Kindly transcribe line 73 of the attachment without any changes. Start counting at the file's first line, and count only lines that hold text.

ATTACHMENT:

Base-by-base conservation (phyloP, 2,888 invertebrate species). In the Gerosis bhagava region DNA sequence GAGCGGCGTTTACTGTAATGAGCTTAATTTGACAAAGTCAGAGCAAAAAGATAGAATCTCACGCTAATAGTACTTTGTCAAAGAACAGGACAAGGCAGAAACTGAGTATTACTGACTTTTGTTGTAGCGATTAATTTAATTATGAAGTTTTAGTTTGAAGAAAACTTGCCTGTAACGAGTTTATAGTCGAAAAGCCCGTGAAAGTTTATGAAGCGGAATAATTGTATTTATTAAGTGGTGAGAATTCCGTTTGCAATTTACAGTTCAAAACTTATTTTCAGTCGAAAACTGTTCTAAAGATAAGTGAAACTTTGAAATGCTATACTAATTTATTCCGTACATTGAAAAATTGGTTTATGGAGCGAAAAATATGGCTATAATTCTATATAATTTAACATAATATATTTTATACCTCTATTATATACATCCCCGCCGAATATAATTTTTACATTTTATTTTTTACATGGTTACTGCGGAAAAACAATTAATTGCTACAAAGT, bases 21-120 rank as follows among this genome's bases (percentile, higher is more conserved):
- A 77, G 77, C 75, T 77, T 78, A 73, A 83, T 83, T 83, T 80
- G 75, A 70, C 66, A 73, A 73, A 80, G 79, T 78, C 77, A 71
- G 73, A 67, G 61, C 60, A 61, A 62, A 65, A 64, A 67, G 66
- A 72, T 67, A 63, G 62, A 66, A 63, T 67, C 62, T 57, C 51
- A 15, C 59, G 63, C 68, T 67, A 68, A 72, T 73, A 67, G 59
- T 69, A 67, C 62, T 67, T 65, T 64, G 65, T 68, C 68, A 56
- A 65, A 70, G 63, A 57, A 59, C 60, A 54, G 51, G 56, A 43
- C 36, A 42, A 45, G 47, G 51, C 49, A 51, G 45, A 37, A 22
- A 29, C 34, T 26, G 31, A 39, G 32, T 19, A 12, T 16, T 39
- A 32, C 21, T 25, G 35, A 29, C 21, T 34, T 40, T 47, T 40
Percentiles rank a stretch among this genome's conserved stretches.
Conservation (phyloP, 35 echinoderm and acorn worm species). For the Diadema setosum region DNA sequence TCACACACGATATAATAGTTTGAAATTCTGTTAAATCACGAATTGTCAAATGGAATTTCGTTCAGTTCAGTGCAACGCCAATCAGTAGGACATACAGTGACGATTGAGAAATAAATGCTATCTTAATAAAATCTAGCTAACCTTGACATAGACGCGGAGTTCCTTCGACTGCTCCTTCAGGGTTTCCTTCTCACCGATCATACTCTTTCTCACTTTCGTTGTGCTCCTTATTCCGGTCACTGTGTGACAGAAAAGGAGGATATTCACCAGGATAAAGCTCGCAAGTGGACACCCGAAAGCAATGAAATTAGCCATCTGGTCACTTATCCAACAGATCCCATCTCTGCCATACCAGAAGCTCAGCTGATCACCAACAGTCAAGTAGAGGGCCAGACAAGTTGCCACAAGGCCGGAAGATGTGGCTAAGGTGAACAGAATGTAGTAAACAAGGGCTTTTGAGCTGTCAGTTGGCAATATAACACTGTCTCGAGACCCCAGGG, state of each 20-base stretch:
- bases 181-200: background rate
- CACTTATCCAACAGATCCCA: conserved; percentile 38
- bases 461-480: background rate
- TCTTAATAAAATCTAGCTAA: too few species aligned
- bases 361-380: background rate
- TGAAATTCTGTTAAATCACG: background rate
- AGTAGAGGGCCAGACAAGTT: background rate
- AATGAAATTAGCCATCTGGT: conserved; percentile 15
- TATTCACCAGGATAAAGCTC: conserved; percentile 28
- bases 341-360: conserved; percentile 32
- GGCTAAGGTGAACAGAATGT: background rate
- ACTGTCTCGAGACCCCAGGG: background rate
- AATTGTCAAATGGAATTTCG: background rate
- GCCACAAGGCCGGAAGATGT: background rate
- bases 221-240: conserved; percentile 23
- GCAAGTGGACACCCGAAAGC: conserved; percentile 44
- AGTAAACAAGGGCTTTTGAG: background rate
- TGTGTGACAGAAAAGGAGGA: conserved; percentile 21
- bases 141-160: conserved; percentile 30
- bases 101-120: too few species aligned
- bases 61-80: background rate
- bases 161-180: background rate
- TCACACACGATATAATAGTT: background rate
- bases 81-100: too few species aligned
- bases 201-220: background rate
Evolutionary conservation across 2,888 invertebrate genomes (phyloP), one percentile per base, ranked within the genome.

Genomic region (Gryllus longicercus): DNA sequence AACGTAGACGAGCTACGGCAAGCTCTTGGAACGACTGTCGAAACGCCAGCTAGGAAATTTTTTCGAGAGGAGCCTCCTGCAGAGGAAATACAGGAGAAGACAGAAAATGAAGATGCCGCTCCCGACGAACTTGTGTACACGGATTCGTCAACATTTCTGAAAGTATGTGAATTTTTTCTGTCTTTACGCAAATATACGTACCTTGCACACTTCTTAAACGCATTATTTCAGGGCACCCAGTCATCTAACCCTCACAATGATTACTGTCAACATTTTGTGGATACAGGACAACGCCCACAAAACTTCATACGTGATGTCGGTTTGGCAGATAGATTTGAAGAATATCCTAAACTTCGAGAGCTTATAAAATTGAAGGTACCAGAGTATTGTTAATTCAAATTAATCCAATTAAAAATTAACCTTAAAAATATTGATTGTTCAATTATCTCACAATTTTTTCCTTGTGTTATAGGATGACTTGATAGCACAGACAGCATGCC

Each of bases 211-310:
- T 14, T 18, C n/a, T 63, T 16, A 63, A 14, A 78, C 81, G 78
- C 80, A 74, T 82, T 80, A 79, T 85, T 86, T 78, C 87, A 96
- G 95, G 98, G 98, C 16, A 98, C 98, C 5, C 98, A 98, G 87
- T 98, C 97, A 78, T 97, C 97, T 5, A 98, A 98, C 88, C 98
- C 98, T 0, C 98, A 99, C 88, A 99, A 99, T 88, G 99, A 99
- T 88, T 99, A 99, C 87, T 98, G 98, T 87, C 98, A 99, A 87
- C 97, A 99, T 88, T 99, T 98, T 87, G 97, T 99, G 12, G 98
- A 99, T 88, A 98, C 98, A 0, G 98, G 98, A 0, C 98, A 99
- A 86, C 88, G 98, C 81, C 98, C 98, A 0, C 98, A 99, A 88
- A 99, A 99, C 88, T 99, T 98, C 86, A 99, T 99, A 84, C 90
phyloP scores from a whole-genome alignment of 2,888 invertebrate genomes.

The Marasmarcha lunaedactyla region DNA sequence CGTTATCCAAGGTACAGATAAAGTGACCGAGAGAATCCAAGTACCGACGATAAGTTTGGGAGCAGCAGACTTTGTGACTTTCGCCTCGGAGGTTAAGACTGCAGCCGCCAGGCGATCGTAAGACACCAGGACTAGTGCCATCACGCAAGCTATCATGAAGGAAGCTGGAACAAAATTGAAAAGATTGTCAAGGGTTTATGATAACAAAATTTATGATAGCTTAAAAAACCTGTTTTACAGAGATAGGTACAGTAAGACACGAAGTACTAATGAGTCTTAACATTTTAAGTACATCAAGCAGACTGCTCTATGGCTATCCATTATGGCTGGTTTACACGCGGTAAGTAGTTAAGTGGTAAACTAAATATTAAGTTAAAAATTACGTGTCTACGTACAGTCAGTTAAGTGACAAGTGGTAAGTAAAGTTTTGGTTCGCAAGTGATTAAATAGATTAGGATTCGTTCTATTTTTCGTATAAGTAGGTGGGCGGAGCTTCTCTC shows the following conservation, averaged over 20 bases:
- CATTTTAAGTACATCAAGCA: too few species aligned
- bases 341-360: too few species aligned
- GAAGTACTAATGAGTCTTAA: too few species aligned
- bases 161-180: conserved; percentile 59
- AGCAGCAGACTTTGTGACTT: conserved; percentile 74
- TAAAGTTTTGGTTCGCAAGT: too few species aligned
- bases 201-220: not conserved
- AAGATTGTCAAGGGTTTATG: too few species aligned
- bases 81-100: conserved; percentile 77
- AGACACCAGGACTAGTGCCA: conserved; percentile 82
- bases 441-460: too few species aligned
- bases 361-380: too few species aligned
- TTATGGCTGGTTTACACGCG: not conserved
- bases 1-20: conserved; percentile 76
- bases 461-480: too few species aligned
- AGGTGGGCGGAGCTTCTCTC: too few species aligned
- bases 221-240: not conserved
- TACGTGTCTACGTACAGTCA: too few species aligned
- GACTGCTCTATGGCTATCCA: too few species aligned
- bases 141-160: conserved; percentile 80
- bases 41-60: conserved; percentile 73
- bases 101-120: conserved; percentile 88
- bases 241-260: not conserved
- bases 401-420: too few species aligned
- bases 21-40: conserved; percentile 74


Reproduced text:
- bases 141-160: conserved; percentile 80